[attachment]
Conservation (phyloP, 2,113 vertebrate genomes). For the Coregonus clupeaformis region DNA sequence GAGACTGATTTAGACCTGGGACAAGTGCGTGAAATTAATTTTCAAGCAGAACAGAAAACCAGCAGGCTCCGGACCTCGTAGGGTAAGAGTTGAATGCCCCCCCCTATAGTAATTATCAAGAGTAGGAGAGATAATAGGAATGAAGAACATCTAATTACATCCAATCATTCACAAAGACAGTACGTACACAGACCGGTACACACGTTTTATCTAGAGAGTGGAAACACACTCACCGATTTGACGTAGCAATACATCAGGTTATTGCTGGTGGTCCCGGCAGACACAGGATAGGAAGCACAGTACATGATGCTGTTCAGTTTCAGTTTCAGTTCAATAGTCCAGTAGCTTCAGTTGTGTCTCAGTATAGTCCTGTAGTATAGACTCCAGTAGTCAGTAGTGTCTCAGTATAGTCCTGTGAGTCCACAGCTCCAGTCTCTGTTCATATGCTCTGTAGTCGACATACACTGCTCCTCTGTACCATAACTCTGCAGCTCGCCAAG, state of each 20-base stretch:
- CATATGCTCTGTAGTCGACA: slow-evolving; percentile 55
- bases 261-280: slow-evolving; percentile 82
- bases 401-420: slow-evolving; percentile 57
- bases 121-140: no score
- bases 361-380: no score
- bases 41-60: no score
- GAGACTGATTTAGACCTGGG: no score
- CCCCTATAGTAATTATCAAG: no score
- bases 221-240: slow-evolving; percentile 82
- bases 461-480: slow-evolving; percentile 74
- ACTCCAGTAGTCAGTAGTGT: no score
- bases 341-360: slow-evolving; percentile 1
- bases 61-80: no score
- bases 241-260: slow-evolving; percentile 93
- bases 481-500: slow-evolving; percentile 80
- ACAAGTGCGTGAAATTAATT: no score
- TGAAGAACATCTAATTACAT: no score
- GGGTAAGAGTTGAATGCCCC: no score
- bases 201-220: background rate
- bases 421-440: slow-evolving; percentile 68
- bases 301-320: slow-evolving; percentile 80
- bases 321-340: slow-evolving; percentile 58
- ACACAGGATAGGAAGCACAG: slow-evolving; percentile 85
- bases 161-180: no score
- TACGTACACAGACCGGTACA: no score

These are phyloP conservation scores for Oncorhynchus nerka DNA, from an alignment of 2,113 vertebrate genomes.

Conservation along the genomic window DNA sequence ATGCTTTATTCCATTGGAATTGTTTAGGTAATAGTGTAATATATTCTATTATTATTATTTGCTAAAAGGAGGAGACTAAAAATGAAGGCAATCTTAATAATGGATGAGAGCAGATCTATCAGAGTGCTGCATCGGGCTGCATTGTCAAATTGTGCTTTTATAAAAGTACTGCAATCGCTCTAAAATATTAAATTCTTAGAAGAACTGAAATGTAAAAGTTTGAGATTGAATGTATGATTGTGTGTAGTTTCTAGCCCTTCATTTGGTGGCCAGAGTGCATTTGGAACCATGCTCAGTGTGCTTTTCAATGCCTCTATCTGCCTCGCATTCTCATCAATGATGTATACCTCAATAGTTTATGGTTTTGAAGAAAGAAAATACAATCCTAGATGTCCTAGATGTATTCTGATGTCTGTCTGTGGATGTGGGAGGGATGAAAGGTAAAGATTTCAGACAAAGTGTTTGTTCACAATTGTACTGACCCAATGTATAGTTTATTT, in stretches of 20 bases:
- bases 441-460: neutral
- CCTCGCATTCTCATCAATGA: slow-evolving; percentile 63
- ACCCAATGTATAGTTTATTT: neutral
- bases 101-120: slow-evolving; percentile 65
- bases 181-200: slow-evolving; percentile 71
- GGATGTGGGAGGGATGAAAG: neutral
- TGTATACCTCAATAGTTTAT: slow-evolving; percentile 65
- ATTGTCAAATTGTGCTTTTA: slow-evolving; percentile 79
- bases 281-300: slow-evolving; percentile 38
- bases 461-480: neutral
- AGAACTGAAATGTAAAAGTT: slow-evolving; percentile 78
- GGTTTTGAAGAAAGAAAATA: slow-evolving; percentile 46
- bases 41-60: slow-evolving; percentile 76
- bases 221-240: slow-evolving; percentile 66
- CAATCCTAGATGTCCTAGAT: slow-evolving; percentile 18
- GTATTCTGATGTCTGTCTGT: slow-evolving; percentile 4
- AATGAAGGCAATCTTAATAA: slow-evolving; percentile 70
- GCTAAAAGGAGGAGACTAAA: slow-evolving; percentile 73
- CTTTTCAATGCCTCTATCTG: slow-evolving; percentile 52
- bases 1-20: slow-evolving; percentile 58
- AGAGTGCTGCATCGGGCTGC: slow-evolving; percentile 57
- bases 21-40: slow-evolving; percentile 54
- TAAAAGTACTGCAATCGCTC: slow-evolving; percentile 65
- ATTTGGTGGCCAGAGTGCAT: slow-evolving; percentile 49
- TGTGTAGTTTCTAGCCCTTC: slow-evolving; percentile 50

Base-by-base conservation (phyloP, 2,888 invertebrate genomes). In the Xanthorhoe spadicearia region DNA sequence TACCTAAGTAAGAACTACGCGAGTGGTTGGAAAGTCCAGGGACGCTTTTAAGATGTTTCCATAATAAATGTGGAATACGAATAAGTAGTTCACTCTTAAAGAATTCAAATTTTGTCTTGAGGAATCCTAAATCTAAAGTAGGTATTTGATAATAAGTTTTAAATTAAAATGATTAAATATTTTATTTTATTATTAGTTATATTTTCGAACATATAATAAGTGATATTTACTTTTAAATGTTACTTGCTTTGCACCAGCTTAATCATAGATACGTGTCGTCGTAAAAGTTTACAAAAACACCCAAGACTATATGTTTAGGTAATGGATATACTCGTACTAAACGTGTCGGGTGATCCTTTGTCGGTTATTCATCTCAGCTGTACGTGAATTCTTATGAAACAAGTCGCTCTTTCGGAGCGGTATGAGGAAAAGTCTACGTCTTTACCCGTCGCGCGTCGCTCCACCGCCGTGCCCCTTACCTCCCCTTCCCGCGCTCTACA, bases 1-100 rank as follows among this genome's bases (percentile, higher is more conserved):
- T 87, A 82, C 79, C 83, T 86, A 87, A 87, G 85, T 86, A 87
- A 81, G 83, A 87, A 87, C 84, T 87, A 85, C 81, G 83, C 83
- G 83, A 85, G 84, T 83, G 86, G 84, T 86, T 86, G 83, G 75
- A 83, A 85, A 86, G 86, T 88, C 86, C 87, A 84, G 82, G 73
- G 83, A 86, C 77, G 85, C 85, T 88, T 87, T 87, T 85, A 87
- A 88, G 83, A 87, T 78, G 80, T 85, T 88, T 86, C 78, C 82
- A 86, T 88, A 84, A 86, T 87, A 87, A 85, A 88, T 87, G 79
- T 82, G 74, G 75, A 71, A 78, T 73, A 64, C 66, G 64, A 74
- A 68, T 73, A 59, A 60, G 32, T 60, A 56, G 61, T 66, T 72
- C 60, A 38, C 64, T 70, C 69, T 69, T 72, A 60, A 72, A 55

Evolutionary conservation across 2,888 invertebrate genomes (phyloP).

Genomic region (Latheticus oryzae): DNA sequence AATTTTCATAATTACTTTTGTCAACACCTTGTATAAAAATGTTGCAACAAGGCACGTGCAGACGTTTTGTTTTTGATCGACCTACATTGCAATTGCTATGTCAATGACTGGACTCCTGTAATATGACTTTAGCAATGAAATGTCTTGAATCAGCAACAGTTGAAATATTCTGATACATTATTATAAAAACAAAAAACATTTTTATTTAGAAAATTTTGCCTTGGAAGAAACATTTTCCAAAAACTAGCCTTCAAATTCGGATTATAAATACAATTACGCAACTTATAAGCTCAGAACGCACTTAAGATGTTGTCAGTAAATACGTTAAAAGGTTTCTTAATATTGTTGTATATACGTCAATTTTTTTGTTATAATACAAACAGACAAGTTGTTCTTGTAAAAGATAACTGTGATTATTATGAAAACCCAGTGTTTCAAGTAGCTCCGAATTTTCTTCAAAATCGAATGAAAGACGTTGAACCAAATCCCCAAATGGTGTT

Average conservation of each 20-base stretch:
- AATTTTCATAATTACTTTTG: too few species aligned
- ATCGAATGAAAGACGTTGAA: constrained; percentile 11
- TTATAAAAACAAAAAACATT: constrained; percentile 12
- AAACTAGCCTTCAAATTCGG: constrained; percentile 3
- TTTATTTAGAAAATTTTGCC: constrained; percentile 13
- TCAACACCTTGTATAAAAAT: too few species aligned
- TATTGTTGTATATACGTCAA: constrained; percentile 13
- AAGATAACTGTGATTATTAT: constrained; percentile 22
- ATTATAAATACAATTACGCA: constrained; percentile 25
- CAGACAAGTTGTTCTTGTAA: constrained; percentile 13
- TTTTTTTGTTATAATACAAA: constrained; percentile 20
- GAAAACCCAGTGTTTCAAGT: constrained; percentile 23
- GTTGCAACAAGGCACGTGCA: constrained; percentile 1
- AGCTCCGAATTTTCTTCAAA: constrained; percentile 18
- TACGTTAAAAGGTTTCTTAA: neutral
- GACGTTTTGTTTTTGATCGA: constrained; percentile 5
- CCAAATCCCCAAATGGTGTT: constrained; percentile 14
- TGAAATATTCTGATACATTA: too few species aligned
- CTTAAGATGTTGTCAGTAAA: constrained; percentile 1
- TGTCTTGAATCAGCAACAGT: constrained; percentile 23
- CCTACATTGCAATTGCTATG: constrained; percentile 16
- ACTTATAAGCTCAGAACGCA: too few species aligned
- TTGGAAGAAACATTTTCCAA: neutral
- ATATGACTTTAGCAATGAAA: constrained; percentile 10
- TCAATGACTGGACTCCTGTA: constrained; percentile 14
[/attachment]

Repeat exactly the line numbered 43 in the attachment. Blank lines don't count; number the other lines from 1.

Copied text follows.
- CAATCCTAGATGTCCTAGAT: slow-evolving; percentile 18